Pasta’s stay at the Hinsdale Humane Society had lasted longer than it should.
By the time it was National Mutt Day, it was time to do something for the mixed-breed, mixed-color senior dog with eight years lived experience.
It was time for a makeover.
Through a partnership with a new doggie day care center and dog spa called Dogtopia of Oakbrook Terrace, Pasta got the celebrity treatment and earned just enough attention to secure a new home.
The half-hour bath treatment and special attention at Dogtopia took Pasta from the shadows of her Hinsdale kennel, where she would bark for attention, despite being a calm, nearly bark-free beauty outside cage doors, to the home of Gabby Pacelli and Jacob Barret, where she’s living a dog’s happily ever after.
But the humane society’s leaders want Pasta’s good fortune to extend further to all overlooked shelter pets like her — those who don’t fit neatly in a breed or category, those whose sprightly puppy years are far behind them, those who aren’t tiny enough to carry in a purse or cute enough for 100 Instagrams a day.
“You don’t have to look for what a lot of people consider that ‘perfect dog,'” said Kym Iffert, the Hinsdale Humane Society’s director of operations. “Your average dog is really going to be the best one for your family.”
‘All the comfort’
Pasta arrived at the Hinsdale Humane Society as “your average dog” from a shelter in Chicago without a no-kill policy, Iffert said. Dogs from this shelter have come tagged with unusual monikers such as “Lunchbox” and “Sweatpants,” so for a gentle, older, mixed-breed, the name “Pasta” didn’t seem so bad.
“You spend 15 minutes with her and she’ll give you all the comfort you need for the night,” Iffert said — just like a warm bowl of pasta, minus those pesky carbs and calories.
Pasta stayed at the shelter from May 17 to Aug. 1, the day after her Dogtopia treatment. The average pup lives at the facility just 10 days. Pasta’s time there climbed to 76.
That’s a bad thing, because it means Pasta, as only one dog, took up the humane society’s space, energy and amenities for more than seven times longer than average.
With one dog unintentionally being a hog, others couldn’t be saved from the streets or high-kill shelters during that span. Thus, the business of operating a successful no-kill shelter hinges on time and churn.
“The faster we can turn them over,” Iffert said, “the more animals we can save.”
Why the shelter sometimes struggles to “turn over” animals into adoption and a permanent home can be based on the quirks of the animals themselves.
Some dogs that wind up in shelters are easy to overlook as far as appearances. They don’t strike viewers as an obvious poodle or an obvious Yorkie, so in their kennels they stay.
They don’t tug heartstrings as an “ugliest dog” contestant, a “tripod” with only three legs or a puppy so small it’s hard to imagine without a home, so the shelter remains their base.
Oddly enough, Pasta’s case proved mild-mannered behavior doesn’t help, either.
“Because she’s so good,” Iffert said before Pacelli and Barret adopted her, “it’s easy to pass her by.”
Plus, pets like Pasta who happen to be what Iffert calls “dog selective” also don’t do themselves any favors in the world of adoption.
“Dog selective” pups are friendly with some dogs but not with others. Iffert said this behavior makes it hard for families to trust a shelter pet would interact well with the other Fidos or Rovers they already have.
A kennel environment also doesn’t do anything to show off an older dog’s continued high energy, or a larger dog’s gentle nature.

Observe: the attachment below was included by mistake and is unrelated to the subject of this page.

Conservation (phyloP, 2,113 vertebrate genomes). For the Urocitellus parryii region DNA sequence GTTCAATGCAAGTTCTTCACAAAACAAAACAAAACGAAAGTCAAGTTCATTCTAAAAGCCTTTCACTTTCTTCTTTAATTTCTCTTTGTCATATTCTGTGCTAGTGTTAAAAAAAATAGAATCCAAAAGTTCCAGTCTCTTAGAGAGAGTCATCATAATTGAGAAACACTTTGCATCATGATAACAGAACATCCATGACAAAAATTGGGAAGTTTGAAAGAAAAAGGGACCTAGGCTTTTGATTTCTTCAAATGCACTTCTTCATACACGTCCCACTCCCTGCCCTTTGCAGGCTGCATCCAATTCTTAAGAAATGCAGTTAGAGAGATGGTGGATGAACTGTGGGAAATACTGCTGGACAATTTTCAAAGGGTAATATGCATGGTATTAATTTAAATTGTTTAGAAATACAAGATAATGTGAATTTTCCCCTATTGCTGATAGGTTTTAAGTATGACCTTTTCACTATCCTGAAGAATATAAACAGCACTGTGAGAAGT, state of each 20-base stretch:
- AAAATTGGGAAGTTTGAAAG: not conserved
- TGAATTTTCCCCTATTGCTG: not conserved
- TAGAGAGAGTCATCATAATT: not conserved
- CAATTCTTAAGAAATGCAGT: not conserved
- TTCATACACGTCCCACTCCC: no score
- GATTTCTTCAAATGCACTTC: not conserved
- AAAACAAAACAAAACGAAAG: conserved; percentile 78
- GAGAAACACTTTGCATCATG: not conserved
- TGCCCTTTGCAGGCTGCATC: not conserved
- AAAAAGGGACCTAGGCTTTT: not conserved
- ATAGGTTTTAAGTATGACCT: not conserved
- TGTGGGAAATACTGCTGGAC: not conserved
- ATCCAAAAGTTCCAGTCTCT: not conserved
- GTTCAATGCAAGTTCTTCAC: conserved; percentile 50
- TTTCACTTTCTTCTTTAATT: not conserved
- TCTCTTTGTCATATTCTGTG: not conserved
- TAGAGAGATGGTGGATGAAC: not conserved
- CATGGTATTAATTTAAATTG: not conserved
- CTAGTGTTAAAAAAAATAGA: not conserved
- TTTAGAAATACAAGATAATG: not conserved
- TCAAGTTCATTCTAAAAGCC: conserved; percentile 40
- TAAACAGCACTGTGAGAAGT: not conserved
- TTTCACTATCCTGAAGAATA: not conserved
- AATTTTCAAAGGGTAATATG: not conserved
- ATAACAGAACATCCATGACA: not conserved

‘Brings a smile’
For Pasta, the tide turned on all of these hurdles July 31 at Dogtopia of Oakbrook Terrace.
The day was National Mutt Day, an occasion recognized since 2005 to celebrate and save mixed-breed dogs, who often end up in shelters.
The time was 9:05 a.m. when, aided by a bribe of some peanut butter spread onto the tile tub, Pasta embarked on her full deluxe bath with a shampoo and hair conditioning, ear cleaning, teeth cleaning, nail clipping, hair brushing and air-drying. The package would have cost $40, but as the star of the day, Pasta got it all for free from Dogtopia employee Illiana Rosado.
Pasta’s on her best behavior through the deodorizing shampoo, the oatmeal conditioner and the ear treatment with Paw Brothers Healthy-Ear. She needs some more peanut butter as a bribe not to try to eat the air Rosado directs at her from a dryer after the wet part of her bath time is complete. And then she’s done, looking roughly the same, yet a new dog.
“She came in looking great,” said Matt Souvannasing, sales and marketing manager for the new business. “But we wanted other people to see that she’s well-maintained, she looks fantastic. And this brings a smile to people.”
Dogtopia aims to treat all dogs who come there “as if they’re our own,” Souvannasing said, so extending the red carpet for Pasta came easily. After Pasta’s honey-brown eyes shine out over a clean mane of black and brown hair, she gets to experience the social component of Dogtopia during an open play session with other dogs.
Her interactions during play showed the shelter, and its tendency to make some dogs more hesitant or more shy, hadn’t gotten the best of her.
“She went in and she started playing with one of the dogs right away,” Rosado said. “You could tell her gestures were very playful.”
The special treatment at Dogtopia also earned Pasta some media and social media attention, which attracted Pacelli and Barret to her. They contacted the Hinsdale Humane Society right away and gave the dog a new home.
For owners like these, and after a long span of 76 days, humane society leaders were happy to register Pasta’s microchip and let her go.
“(They’re a) really nice couple who we feel will give her the best life possible,” Iffert said.
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